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Middle East Digest - June 3, 2009


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Washington, DC
June 3, 2009

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The Middle East Digest provides text and audio from the Daily Press Briefing. For the full briefings, please visit daily press briefings.

From the Daily Press Briefing of June 3, 2009

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QUESTION: A lot of democracy activists have said that they wish that, you know, because President Obama – this is his first address to the Muslim world, that perhaps he could have not done it in a country which is an authoritarian regime, that he could have taken a populist Muslim country like Indonesia or Turkey, where democracy is flourishing there. What do you think that this kind of message sends to the oppressed throughout the Arab and Muslim world?

MR. CROWLEY: Well, I mean, I think Cairo is one of the great cities in the world. It’s an appropriate venue for this speech. I think it certainly is in stark contrast – I understand that we have a message from Usama bin Ladin today, and so you have the leader of the free world speaking from one of the great cities in the world and you have the – bin Ladin speaking from an undisclosed location. And I think that speaks volumes in terms of the contrast.

Clearly, Egypt is a strategic partner with the United States. You know, 30 years ago, it took a risk for peace in reaching a peace agreement with Israel. It has been a significant partner in trying to work out these challenges. The President is going to have a bilateral with – along with Secretary Clinton with President Mubarak coming up, which is not to say that we don’t have issues with Egypt. Obviously, whoever it was who attacked Ayman Nour the other day should be identified and brought to justice.

So I do think that this is – will be part of an ongoing dialogue that we have with the – with Egypt. The Secretary, I expect, will have some meetings on the ground with those who represent civil society in Egypt while she is there.

QUESTION: Well, as you know, I mean, the Bush Administration made kind of democracy in the Middle East, you know, a big cornerstone of its foreign policy, but a lot of people were disappointed with the results. I mean, how do you think that President Obama and this Administration is going to push ahead on issues of democracy in the Middle East? Do you think it’ll be more private, more bilateral, or --

MR. CROWLEY: Well, I mean, it’s going to be – obviously, what you’re seeing from the administration in its first five months is a return to high-level engagement in the Middle East, at the presidential level, when appropriate. We’ve had a number of our most seasoned diplomats put into positions where we can have dialogue, with Iran if they’re willing, with Israel and Palestine. George Mitchell will be going back out to the region in the next couple of weeks.

So I think, again, the speech in Cairo will be vitally important. I think much of the world will stop and listen tomorrow morning. But again, it is a speech that is part of a dialogue. It continues the President’s outreach that he began with the Nowruz message, with his trip to Turkey. We’re not going to solve all the problems of the region with one speech, but this is going to be an ongoing part of significant engagement in a variety of ways with the Islamic world to solve the challenges that we both face.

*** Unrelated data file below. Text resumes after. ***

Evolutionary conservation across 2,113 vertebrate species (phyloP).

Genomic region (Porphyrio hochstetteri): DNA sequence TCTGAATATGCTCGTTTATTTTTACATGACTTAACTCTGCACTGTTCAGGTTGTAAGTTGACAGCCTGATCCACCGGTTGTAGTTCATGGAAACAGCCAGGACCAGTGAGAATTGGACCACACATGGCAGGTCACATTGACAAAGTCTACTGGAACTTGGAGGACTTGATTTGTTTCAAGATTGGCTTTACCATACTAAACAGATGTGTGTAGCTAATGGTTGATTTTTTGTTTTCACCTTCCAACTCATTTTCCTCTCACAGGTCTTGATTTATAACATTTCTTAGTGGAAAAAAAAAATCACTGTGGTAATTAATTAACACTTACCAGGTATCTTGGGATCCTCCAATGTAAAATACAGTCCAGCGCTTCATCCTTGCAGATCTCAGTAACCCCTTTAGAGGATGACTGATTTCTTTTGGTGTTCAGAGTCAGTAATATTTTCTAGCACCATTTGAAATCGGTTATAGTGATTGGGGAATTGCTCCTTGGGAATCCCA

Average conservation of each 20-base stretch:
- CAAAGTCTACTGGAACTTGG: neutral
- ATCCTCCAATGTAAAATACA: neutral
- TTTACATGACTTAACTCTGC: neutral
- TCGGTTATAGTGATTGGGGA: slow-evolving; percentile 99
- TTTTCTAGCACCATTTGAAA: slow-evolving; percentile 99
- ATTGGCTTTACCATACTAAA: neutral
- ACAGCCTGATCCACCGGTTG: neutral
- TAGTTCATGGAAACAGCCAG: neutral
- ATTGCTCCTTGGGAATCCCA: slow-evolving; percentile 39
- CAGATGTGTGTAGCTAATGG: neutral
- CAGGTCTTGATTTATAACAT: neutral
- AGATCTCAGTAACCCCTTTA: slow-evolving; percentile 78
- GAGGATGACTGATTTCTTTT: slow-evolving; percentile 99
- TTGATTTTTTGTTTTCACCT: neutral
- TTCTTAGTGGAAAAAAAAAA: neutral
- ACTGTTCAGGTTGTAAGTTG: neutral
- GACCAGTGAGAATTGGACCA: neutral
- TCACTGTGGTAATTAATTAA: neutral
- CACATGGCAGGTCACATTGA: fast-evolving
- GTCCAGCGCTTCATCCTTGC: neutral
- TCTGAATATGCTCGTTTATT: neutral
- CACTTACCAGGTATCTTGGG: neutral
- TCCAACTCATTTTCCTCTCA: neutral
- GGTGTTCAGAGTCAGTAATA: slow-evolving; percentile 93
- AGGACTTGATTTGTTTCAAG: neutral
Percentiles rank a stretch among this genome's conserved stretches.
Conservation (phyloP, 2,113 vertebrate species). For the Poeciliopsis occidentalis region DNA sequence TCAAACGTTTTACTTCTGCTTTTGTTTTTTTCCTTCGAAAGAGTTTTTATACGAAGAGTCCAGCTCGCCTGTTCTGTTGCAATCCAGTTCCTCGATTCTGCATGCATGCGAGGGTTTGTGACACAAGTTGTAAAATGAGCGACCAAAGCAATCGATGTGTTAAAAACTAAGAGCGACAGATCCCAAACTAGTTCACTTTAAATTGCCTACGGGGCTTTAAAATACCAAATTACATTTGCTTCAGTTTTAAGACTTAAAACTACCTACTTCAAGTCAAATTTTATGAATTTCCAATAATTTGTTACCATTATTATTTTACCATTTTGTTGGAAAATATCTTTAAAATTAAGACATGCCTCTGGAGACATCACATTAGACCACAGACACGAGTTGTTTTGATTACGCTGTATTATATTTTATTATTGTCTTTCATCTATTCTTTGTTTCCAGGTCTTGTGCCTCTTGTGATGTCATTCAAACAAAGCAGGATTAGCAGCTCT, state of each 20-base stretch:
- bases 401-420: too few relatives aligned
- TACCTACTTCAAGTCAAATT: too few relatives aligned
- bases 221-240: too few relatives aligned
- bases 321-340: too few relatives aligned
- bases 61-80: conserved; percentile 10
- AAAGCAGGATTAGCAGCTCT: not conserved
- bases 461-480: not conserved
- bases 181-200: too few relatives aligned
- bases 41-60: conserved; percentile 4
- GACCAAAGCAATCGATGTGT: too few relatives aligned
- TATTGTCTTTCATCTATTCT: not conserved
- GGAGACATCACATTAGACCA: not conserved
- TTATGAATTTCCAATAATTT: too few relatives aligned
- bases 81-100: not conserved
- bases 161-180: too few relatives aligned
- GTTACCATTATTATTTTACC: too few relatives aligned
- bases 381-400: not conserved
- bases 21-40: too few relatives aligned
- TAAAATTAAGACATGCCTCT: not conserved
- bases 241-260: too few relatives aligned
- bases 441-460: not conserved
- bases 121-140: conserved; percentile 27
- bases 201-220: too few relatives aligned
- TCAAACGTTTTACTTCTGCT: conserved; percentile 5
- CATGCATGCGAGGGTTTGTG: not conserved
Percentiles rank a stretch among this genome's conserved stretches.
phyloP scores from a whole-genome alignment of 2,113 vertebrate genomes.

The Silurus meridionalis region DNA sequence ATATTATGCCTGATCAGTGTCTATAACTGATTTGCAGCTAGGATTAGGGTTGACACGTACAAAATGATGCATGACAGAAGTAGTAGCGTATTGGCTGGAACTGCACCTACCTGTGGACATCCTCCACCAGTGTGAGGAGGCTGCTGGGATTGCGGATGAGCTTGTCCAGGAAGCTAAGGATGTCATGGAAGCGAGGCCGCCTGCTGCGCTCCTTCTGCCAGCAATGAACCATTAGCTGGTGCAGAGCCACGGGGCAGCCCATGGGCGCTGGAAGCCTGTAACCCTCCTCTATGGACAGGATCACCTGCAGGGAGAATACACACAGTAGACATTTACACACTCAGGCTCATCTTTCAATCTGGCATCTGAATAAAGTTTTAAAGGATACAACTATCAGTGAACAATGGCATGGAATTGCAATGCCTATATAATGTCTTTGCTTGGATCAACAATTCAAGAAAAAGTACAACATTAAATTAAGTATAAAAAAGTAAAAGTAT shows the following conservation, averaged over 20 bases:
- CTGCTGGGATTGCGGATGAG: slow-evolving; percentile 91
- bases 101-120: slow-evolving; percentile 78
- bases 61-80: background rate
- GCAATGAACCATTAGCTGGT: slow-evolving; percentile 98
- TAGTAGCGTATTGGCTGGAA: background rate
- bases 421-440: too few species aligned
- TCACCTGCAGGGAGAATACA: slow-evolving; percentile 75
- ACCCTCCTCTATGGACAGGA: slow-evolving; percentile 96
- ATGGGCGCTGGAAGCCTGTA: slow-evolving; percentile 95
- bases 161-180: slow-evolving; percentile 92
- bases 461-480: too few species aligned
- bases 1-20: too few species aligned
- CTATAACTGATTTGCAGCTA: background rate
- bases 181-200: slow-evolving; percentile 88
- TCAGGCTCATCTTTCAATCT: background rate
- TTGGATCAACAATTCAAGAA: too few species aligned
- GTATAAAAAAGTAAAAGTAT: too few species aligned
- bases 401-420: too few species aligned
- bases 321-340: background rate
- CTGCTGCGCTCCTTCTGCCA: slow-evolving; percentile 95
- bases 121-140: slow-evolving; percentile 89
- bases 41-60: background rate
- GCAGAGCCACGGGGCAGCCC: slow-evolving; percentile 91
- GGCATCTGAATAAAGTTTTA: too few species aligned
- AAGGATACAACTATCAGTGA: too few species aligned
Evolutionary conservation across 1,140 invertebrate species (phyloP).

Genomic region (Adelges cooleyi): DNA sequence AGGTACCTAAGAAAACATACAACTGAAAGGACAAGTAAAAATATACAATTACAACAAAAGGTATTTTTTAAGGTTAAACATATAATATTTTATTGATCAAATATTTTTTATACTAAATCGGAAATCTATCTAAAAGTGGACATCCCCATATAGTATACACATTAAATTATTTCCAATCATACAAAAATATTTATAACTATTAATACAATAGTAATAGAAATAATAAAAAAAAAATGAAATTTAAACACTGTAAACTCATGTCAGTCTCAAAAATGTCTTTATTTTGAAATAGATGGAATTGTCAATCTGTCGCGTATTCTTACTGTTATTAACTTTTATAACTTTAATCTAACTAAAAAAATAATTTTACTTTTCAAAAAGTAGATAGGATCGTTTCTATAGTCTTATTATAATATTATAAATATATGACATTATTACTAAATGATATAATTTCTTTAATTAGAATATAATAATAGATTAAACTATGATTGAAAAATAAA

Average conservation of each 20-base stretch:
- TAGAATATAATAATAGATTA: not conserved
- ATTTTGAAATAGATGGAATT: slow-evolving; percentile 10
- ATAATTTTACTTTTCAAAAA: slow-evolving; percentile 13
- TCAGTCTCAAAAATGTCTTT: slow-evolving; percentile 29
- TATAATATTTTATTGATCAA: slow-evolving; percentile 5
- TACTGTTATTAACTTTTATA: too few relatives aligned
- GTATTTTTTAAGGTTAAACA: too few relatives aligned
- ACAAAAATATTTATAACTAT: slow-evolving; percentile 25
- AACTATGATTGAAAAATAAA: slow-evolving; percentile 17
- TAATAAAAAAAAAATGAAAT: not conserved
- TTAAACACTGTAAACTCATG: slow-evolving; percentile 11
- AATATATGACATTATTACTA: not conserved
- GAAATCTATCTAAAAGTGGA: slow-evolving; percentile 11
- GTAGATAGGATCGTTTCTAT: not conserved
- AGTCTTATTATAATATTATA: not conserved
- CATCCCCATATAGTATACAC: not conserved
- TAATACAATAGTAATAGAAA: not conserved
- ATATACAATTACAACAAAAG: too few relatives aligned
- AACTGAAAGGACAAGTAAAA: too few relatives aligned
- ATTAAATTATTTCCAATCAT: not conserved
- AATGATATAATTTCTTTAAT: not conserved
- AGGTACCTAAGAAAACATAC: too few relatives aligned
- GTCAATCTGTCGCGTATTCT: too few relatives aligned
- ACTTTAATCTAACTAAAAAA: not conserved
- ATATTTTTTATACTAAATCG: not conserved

QUESTION: But just --

QUESTION: To follow on that, you’ve been speaking about the Islamic world. The President, on a number of occasions, starting in his inaugural address, has spoken and addressed himself to the Muslim world. And there are a number of foreign policy analysts with whom I know you’d be familiar who are arguing in op-eds in various places yesterday and today that the very use of this phrase, “the Muslim world,” is a mistake, because it assumes a monolithic bloc of Muslims --

MR. CROWLEY: Quite the opposite.

QUESTION: -- and it equates the factory worker in Dearborn, say with a terrorist in Jakarta, with a devout individual in some other part of the world. So is it not a mistake to adopt the view that is usually propagated by extremists that there is one Muslim world?

MR. CROWLEY: And there is not. I mean, this is – Islam is one of the world’s great religions. It is a global religion. But the countries of the Islamic world are quite varied, and I don’t think we believe that there is any monolithic aspect. I think that is actually what bin Ladin believes.

QUESTION: So why has he addressed himself to, quote-unquote, “the Muslim world?” He uses that phrase. You’re speaking of the Islamic world. If it’s – if there isn’t one such world, why do you keep using those phrases?

MR. CROWLEY: Well, I think it is vitally important. It’s something the President pledged during his campaign that he would begin to build a new relationship with countries in the Islamic world that are important to us. Our standing in the world – in that part of the world is – has been under siege for the last few years, and it’s very important, if we are going to address not only global challenges but also the challenge of political extremism in the world, having a new dynamic will be very important to resolving that.

QUESTION: So you think the phrase is perfectly appropriate?

MR. CROWLEY: I think the fact that the President is going to use a speech in Cairo to continue a broad dialogue with the Muslim world or the Islamic world is quite important.

Go ahead.

QUESTION: I have a question about Pakistan. What is the U.S.’s --

QUESTION: Can we stay on the speech, though? Can we just have one more on – one more on the speech

With all the problems that you’ve mentioned – you talk about Iran, you talk about the Middle East peace process, you talk about Afghanistan and Pakistan – I mean, with so many kind of pressing national security and foreign policy concerns, how do you --

MR. CROWLEY: You don’t think this one’s important?

QUESTION: No, I’m just – I do think it’s important. But I’m just – I’m talking about the speech in particular. How do you – are you – can you say that democracy is not going to take a back seat to some of these issues that you need to address for national security reasons?

MR. CROWLEY: Well, democracy is important. The question is how you sequence that. I’m not going to – there have been a lot of – the United States is a great believer in democracy, but it is also a believer in responsible governance. And so I think beginning with the President’s conversation today with the Saudis, continuing with the President’s conversation with President Mubarak, what we do in the immediate term and how the world progresses politically and economically and socially in the future, these are very important. They’re inseparable from the larger challenges that we face. At some point in time, for countries like North Korea, countries like Burma, other countries, you have to turn towards responsible governance where you are empowering your people rather than oppressing them.